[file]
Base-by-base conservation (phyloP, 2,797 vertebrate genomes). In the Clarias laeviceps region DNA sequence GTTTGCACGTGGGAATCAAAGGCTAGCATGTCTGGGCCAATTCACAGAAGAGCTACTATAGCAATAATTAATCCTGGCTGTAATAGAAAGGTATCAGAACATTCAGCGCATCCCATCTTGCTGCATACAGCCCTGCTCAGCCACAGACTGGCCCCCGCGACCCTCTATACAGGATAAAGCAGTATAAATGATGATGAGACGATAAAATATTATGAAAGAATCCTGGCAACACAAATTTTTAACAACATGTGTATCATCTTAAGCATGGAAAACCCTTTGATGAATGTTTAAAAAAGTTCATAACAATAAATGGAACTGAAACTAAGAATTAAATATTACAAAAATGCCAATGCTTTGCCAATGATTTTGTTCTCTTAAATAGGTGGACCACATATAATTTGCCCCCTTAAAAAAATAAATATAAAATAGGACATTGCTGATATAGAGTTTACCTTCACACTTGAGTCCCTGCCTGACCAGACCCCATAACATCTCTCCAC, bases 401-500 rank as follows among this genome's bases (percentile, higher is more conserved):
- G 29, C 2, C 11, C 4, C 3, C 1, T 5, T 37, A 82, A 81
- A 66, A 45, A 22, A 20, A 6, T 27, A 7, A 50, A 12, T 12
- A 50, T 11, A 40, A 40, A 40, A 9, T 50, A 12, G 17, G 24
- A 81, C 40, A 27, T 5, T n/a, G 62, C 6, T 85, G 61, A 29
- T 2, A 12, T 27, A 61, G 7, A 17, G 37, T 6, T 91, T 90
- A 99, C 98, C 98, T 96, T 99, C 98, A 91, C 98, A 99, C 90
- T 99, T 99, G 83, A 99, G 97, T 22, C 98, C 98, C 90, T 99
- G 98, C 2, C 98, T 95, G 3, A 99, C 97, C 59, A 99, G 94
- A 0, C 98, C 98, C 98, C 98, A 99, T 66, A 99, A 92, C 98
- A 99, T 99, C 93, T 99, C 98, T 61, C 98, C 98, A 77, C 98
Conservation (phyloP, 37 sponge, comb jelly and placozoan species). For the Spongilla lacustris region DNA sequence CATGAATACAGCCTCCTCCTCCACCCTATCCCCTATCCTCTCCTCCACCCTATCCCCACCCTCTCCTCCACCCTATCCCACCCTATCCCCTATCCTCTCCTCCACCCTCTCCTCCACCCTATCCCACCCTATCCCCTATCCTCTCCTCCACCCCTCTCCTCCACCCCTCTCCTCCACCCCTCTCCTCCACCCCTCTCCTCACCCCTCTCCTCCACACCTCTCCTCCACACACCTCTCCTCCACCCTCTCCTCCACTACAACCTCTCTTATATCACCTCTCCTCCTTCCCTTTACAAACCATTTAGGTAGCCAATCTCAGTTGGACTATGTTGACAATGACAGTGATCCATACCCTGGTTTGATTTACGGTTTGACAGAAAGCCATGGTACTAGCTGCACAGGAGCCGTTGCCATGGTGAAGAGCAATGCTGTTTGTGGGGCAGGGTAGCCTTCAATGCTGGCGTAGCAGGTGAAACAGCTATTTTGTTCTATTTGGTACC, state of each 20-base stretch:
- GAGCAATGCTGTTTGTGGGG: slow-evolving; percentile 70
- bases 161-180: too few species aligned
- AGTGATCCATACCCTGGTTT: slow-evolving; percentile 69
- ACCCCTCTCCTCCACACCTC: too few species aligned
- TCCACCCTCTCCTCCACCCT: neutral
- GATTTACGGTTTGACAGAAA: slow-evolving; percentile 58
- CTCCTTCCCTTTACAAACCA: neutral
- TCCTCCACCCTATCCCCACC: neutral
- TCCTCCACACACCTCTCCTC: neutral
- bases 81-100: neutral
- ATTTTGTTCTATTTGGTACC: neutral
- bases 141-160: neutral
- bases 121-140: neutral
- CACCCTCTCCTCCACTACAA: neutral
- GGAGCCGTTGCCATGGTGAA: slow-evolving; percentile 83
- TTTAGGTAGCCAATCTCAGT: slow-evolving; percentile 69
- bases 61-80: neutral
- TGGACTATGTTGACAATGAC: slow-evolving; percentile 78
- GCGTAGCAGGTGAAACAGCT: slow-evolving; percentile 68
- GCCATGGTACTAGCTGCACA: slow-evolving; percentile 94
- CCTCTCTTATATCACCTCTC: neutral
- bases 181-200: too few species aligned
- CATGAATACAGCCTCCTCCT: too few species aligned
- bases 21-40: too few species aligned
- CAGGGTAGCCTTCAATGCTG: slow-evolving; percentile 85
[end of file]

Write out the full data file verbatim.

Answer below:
Base-by-base conservation (phyloP, 2,797 vertebrate genomes). In the Clarias laeviceps region DNA sequence GTTTGCACGTGGGAATCAAAGGCTAGCATGTCTGGGCCAATTCACAGAAGAGCTACTATAGCAATAATTAATCCTGGCTGTAATAGAAAGGTATCAGAACATTCAGCGCATCCCATCTTGCTGCATACAGCCCTGCTCAGCCACAGACTGGCCCCCGCGACCCTCTATACAGGATAAAGCAGTATAAATGATGATGAGACGATAAAATATTATGAAAGAATCCTGGCAACACAAATTTTTAACAACATGTGTATCATCTTAAGCATGGAAAACCCTTTGATGAATGTTTAAAAAAGTTCATAACAATAAATGGAACTGAAACTAAGAATTAAATATTACAAAAATGCCAATGCTTTGCCAATGATTTTGTTCTCTTAAATAGGTGGACCACATATAATTTGCCCCCTTAAAAAAATAAATATAAAATAGGACATTGCTGATATAGAGTTTACCTTCACACTTGAGTCCCTGCCTGACCAGACCCCATAACATCTCTCCAC, bases 401-500 rank as follows among this genome's bases (percentile, higher is more conserved):
- G 29, C 2, C 11, C 4, C 3, C 1, T 5, T 37, A 82, A 81
- A 66, A 45, A 22, A 20, A 6, T 27, A 7, A 50, A 12, T 12
- A 50, T 11, A 40, A 40, A 40, A 9, T 50, A 12, G 17, G 24
- A 81, C 40, A 27, T 5, T n/a, G 62, C 6, T 85, G 61, A 29
- T 2, A 12, T 27, A 61, G 7, A 17, G 37, T 6, T 91, T 90
- A 99, C 98, C 98, T 96, T 99, C 98, A 91, C 98, A 99, C 90
- T 99, T 99, G 83, A 99, G 97, T 22, C 98, C 98, C 90, T 99
- G 98, C 2, C 98, T 95, G 3, A 99, C 97, C 59, A 99, G 94
- A 0, C 98, C 98, C 98, C 98, A 99, T 66, A 99, A 92, C 98
- A 99, T 99, C 93, T 99, C 98, T 61, C 98, C 98, A 77, C 98
Conservation (phyloP, 37 sponge, comb jelly and placozoan species). For the Spongilla lacustris region DNA sequence CATGAATACAGCCTCCTCCTCCACCCTATCCCCTATCCTCTCCTCCACCCTATCCCCACCCTCTCCTCCACCCTATCCCACCCTATCCCCTATCCTCTCCTCCACCCTCTCCTCCACCCTATCCCACCCTATCCCCTATCCTCTCCTCCACCCCTCTCCTCCACCCCTCTCCTCCACCCCTCTCCTCCACCCCTCTCCTCACCCCTCTCCTCCACACCTCTCCTCCACACACCTCTCCTCCACCCTCTCCTCCACTACAACCTCTCTTATATCACCTCTCCTCCTTCCCTTTACAAACCATTTAGGTAGCCAATCTCAGTTGGACTATGTTGACAATGACAGTGATCCATACCCTGGTTTGATTTACGGTTTGACAGAAAGCCATGGTACTAGCTGCACAGGAGCCGTTGCCATGGTGAAGAGCAATGCTGTTTGTGGGGCAGGGTAGCCTTCAATGCTGGCGTAGCAGGTGAAACAGCTATTTTGTTCTATTTGGTACC, state of each 20-base stretch:
- GAGCAATGCTGTTTGTGGGG: slow-evolving; percentile 70
- bases 161-180: too few species aligned
- AGTGATCCATACCCTGGTTT: slow-evolving; percentile 69
- ACCCCTCTCCTCCACACCTC: too few species aligned
- TCCACCCTCTCCTCCACCCT: neutral
- GATTTACGGTTTGACAGAAA: slow-evolving; percentile 58
- CTCCTTCCCTTTACAAACCA: neutral
- TCCTCCACCCTATCCCCACC: neutral
- TCCTCCACACACCTCTCCTC: neutral
- bases 81-100: neutral
- ATTTTGTTCTATTTGGTACC: neutral
- bases 141-160: neutral
- bases 121-140: neutral
- CACCCTCTCCTCCACTACAA: neutral
- GGAGCCGTTGCCATGGTGAA: slow-evolving; percentile 83
- TTTAGGTAGCCAATCTCAGT: slow-evolving; percentile 69
- bases 61-80: neutral
- TGGACTATGTTGACAATGAC: slow-evolving; percentile 78
- GCGTAGCAGGTGAAACAGCT: slow-evolving; percentile 68
- GCCATGGTACTAGCTGCACA: slow-evolving; percentile 94
- CCTCTCTTATATCACCTCTC: neutral
- bases 181-200: too few species aligned
- CATGAATACAGCCTCCTCCT: too few species aligned
- bases 21-40: too few species aligned
- CAGGGTAGCCTTCAATGCTG: slow-evolving; percentile 85